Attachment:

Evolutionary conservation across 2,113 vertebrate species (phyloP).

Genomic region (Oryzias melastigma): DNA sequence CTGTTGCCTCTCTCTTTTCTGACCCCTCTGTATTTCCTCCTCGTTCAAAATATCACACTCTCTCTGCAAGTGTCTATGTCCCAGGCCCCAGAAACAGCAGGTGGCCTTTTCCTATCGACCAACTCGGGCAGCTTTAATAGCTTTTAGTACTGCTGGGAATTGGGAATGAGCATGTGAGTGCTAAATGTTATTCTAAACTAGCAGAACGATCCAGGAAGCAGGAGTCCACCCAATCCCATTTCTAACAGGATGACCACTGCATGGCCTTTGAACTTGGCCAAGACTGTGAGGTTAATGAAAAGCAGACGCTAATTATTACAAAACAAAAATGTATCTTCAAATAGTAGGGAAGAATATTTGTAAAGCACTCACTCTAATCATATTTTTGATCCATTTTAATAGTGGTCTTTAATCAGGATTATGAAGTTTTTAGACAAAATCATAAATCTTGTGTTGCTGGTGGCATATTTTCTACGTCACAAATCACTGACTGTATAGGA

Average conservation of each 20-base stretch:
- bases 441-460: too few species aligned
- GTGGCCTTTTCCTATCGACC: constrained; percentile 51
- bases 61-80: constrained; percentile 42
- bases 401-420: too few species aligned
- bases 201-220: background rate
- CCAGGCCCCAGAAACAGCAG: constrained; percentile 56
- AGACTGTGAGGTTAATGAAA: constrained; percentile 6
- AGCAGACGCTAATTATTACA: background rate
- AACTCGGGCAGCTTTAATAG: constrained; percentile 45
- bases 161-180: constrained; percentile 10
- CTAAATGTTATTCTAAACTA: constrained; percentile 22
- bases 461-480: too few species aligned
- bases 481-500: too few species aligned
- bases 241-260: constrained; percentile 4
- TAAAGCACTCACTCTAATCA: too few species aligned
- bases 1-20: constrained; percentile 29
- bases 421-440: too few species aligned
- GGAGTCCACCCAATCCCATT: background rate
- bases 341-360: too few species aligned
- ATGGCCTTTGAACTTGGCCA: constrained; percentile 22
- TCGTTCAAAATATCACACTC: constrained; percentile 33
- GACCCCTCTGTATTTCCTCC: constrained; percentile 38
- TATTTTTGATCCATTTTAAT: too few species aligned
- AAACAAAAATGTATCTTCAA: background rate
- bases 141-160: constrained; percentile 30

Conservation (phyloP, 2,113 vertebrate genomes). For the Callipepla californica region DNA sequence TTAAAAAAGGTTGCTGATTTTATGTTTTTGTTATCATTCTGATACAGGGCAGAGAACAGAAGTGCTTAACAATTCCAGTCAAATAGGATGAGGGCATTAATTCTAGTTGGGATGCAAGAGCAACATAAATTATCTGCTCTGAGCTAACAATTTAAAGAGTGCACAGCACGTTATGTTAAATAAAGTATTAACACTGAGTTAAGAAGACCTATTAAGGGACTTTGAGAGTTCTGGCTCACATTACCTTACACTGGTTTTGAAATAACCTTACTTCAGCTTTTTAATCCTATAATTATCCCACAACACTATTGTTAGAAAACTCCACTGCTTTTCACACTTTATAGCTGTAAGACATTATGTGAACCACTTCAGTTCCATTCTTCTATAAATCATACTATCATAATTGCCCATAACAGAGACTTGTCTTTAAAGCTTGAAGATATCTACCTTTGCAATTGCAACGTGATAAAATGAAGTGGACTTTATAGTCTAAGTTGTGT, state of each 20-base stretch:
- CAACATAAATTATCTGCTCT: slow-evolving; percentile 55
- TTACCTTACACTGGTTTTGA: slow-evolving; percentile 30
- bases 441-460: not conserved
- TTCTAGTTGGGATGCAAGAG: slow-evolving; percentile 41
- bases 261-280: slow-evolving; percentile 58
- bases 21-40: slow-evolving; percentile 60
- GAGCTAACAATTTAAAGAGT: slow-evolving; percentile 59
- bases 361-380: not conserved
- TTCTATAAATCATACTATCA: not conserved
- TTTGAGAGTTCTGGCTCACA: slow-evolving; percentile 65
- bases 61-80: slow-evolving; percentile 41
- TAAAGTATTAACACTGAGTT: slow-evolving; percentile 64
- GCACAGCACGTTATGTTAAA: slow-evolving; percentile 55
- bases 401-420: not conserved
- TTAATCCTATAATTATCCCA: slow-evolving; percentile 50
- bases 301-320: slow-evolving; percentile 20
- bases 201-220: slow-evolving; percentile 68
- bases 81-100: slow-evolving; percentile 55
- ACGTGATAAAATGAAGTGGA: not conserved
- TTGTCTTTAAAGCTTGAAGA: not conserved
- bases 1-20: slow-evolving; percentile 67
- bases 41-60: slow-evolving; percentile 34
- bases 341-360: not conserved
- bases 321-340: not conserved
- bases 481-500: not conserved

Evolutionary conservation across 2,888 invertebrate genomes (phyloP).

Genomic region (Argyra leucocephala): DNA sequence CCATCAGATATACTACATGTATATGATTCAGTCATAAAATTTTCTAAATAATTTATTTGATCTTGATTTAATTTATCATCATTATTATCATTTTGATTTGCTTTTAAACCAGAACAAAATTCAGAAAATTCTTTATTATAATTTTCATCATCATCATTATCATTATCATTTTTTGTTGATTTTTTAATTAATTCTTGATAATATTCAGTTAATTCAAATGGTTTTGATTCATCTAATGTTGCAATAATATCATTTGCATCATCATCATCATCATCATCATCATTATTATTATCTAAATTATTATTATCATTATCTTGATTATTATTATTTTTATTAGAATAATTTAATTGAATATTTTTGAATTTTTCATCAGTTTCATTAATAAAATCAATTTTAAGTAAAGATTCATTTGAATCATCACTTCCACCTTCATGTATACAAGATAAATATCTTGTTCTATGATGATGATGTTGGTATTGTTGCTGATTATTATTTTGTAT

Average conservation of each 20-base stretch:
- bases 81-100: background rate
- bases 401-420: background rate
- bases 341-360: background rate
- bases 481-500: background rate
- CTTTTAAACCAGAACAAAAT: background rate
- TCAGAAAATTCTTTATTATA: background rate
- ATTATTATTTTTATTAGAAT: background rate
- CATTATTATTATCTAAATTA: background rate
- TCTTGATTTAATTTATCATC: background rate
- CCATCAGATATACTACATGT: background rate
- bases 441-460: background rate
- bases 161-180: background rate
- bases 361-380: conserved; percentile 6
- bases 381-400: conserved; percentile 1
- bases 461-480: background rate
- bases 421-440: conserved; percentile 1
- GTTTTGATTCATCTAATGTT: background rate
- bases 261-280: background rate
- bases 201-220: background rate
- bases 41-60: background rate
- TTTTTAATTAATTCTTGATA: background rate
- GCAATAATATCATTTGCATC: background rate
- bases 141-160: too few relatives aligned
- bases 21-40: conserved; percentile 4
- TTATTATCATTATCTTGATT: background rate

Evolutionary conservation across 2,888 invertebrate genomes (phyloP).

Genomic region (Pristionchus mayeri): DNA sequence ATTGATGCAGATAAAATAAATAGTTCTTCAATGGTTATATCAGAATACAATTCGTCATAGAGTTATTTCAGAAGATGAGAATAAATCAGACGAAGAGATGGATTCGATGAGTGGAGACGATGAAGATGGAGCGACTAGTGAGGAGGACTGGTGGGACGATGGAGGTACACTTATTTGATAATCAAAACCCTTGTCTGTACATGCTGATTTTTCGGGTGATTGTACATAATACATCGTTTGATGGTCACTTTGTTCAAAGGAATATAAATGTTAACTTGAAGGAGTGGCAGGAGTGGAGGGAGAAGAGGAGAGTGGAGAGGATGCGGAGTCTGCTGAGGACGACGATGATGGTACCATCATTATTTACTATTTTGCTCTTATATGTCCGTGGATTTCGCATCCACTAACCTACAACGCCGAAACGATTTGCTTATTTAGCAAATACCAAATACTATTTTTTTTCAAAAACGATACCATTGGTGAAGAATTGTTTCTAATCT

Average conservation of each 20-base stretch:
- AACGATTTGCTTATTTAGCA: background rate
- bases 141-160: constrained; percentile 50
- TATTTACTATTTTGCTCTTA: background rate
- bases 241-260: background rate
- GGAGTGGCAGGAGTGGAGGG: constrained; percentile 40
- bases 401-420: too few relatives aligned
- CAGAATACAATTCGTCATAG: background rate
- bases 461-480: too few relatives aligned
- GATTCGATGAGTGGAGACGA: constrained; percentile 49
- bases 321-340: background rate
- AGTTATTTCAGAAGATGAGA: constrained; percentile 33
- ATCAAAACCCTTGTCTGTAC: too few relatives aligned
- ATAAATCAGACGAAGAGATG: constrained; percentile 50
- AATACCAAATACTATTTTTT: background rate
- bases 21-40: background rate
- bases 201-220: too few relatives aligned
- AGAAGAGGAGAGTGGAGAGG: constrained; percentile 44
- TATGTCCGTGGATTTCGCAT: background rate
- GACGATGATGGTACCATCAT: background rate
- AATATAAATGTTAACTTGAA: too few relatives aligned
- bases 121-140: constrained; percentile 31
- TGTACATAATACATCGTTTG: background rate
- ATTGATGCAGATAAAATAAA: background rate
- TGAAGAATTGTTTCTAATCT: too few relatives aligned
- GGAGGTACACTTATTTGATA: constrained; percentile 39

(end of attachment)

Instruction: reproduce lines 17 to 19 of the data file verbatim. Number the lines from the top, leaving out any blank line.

- bases 241-260: constrained; percentile 4
- TAAAGCACTCACTCTAATCA: too few species aligned
- bases 1-20: constrained; percentile 29